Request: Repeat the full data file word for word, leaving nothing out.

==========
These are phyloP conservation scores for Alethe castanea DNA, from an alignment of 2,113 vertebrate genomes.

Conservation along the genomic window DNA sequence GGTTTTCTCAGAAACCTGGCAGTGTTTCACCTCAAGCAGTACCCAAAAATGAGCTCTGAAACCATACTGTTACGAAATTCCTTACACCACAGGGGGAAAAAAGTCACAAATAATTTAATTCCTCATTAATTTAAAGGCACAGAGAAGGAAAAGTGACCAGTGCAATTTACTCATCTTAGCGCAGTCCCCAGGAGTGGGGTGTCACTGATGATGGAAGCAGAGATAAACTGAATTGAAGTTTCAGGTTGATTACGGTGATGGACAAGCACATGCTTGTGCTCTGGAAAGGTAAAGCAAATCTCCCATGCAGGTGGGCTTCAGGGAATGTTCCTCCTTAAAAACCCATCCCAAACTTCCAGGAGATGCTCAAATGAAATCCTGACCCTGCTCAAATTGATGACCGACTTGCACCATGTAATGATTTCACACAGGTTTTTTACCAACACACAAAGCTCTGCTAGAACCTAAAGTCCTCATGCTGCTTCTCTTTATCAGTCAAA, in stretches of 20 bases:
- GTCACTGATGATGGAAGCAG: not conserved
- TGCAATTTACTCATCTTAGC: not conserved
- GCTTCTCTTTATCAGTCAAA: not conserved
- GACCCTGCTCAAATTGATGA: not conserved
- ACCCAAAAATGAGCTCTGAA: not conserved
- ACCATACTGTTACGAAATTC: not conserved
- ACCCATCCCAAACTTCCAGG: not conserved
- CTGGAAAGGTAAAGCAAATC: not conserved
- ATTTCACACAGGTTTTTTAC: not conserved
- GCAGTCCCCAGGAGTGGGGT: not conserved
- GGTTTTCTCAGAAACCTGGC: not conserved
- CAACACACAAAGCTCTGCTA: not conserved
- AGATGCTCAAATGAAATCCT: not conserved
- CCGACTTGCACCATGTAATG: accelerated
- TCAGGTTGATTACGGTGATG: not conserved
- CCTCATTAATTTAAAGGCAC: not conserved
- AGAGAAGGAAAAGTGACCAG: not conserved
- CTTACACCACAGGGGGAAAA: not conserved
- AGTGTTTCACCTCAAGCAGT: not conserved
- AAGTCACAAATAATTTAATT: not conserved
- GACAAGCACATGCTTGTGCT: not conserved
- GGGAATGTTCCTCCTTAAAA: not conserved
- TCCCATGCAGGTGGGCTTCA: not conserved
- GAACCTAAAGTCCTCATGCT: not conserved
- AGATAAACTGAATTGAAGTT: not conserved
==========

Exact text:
These are phyloP conservation scores for Alethe castanea DNA, from an alignment of 2,113 vertebrate genomes.

Conservation along the genomic window DNA sequence GGTTTTCTCAGAAACCTGGCAGTGTTTCACCTCAAGCAGTACCCAAAAATGAGCTCTGAAACCATACTGTTACGAAATTCCTTACACCACAGGGGGAAAAAAGTCACAAATAATTTAATTCCTCATTAATTTAAAGGCACAGAGAAGGAAAAGTGACCAGTGCAATTTACTCATCTTAGCGCAGTCCCCAGGAGTGGGGTGTCACTGATGATGGAAGCAGAGATAAACTGAATTGAAGTTTCAGGTTGATTACGGTGATGGACAAGCACATGCTTGTGCTCTGGAAAGGTAAAGCAAATCTCCCATGCAGGTGGGCTTCAGGGAATGTTCCTCCTTAAAAACCCATCCCAAACTTCCAGGAGATGCTCAAATGAAATCCTGACCCTGCTCAAATTGATGACCGACTTGCACCATGTAATGATTTCACACAGGTTTTTTACCAACACACAAAGCTCTGCTAGAACCTAAAGTCCTCATGCTGCTTCTCTTTATCAGTCAAA, in stretches of 20 bases:
- GTCACTGATGATGGAAGCAG: not conserved
- TGCAATTTACTCATCTTAGC: not conserved
- GCTTCTCTTTATCAGTCAAA: not conserved
- GACCCTGCTCAAATTGATGA: not conserved
- ACCCAAAAATGAGCTCTGAA: not conserved
- ACCATACTGTTACGAAATTC: not conserved
- ACCCATCCCAAACTTCCAGG: not conserved
- CTGGAAAGGTAAAGCAAATC: not conserved
- ATTTCACACAGGTTTTTTAC: not conserved
- GCAGTCCCCAGGAGTGGGGT: not conserved
- GGTTTTCTCAGAAACCTGGC: not conserved
- CAACACACAAAGCTCTGCTA: not conserved
- AGATGCTCAAATGAAATCCT: not conserved
- CCGACTTGCACCATGTAATG: accelerated
- TCAGGTTGATTACGGTGATG: not conserved
- CCTCATTAATTTAAAGGCAC: not conserved
- AGAGAAGGAAAAGTGACCAG: not conserved
- CTTACACCACAGGGGGAAAA: not conserved
- AGTGTTTCACCTCAAGCAGT: not conserved
- AAGTCACAAATAATTTAATT: not conserved
- GACAAGCACATGCTTGTGCT: not conserved
- GGGAATGTTCCTCCTTAAAA: not conserved
- TCCCATGCAGGTGGGCTTCA: not conserved
- GAACCTAAAGTCCTCATGCT: not conserved
- AGATAAACTGAATTGAAGTT: not conserved